Defining and Manipulating B Cell Immunodominance Hierarchies to Elicit Broadly Neutralizing Antibody Responses against Influenza Virus
A Amitai and M Sangesland and RM Barnes and D Rohrer and N Lonberg and D Lingwood and AK Chakraborty, CELL SYSTEMS, 11, 573-+ (2020).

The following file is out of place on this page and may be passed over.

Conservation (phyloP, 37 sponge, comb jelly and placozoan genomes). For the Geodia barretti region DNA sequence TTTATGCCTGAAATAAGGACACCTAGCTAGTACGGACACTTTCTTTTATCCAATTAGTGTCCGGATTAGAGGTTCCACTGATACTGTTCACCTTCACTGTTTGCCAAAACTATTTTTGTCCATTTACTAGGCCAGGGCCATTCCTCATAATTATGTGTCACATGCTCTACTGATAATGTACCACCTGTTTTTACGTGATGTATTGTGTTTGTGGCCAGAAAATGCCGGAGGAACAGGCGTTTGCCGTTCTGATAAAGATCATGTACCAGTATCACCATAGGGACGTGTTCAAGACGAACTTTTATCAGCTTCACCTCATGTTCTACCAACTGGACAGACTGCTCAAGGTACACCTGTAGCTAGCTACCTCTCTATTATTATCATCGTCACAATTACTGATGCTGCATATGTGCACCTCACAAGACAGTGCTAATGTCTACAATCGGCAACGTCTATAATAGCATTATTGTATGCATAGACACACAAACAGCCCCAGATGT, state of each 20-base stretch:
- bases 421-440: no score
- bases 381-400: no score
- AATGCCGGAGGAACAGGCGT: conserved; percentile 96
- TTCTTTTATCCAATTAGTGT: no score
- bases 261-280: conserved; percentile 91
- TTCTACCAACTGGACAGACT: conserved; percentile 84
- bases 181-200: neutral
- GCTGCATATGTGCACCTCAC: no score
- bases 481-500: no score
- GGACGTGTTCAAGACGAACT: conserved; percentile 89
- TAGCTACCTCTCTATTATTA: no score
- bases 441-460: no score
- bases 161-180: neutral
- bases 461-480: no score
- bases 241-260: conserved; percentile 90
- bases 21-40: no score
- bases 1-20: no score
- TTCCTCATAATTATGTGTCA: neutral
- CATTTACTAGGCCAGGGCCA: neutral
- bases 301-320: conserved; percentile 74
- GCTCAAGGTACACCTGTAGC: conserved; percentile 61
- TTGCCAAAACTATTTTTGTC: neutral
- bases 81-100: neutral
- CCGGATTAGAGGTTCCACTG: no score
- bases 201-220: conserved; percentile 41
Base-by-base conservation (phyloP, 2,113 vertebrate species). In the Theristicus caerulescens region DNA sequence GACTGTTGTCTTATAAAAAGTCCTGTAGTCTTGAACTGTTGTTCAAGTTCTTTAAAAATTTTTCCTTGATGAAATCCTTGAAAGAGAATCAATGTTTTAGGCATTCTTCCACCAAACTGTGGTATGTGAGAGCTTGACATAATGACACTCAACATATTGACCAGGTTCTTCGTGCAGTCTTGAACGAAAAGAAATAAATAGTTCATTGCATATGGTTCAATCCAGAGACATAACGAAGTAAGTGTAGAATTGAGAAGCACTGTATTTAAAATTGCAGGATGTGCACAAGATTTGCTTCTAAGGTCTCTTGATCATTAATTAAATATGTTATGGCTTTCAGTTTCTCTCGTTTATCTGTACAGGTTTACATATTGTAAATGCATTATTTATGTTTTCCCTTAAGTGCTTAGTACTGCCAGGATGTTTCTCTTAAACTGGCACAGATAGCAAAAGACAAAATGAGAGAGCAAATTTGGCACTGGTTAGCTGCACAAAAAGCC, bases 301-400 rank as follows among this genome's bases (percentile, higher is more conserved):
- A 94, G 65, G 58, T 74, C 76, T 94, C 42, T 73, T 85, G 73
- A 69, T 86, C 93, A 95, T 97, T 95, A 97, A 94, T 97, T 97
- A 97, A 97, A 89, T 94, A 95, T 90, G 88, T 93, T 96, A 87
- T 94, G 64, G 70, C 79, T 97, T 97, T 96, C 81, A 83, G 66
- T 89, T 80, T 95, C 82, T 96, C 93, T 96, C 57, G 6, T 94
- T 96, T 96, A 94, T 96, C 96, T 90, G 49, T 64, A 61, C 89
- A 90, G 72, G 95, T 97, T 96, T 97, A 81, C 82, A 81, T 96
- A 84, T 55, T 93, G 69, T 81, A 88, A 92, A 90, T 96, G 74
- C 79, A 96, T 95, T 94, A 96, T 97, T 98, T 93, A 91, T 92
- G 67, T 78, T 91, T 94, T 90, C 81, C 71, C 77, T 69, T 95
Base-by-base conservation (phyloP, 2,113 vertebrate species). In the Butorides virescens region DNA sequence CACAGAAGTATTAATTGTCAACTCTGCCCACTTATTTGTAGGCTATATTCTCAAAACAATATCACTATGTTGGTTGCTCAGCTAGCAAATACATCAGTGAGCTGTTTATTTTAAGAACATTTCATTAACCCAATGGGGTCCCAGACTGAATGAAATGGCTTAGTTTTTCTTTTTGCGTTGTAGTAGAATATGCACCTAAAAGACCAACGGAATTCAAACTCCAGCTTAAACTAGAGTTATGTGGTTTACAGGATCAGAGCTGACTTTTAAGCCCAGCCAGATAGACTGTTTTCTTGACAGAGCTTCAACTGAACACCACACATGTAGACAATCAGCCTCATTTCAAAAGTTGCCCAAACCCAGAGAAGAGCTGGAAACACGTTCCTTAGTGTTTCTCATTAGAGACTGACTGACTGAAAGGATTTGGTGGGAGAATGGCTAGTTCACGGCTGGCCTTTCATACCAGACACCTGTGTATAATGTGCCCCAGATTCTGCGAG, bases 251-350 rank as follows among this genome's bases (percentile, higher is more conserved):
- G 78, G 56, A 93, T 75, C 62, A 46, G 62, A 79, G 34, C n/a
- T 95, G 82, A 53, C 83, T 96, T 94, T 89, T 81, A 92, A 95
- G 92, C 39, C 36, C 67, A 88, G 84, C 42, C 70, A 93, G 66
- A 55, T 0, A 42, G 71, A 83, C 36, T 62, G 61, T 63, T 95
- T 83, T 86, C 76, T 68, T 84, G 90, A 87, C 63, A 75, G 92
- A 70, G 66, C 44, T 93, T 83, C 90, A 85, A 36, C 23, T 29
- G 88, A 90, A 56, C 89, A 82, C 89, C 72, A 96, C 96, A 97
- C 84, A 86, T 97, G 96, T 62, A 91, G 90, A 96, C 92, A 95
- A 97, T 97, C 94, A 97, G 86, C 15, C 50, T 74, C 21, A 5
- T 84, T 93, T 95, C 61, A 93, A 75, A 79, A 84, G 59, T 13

The antibody repertoire possesses near-limitless diversity, enabling the adaptive immune system to accommodate essentially any antigen. However, this diversity explores the antigenic space unequally, allowing some pathogens like influenza virus to impose complex immunodominance hierarchies that distract antibody responses away from key sites of virus vulnerability. We developed a computational model of affinity maturation to map the patterns of immunodominance that evolve upon immunization with natural and engineered displays of hemagglutinin (HA), the influenza vaccine antigen. Based on this knowledge, we designed immunization protocols that subvert immune distraction and focus serum antibody responses upon a functionally conserved, but immunologically recessive, target of human broadly neutralizing antibodies. We tested in silico predictions by vaccinating transgenic mice in which antibody diversity was humanized to mirror clinically relevant humoral output. Collectively, our results demonstrate that complex patterns in antibody immunogenicity can be rationally defined and then manipulated to elicit engineered immunity.
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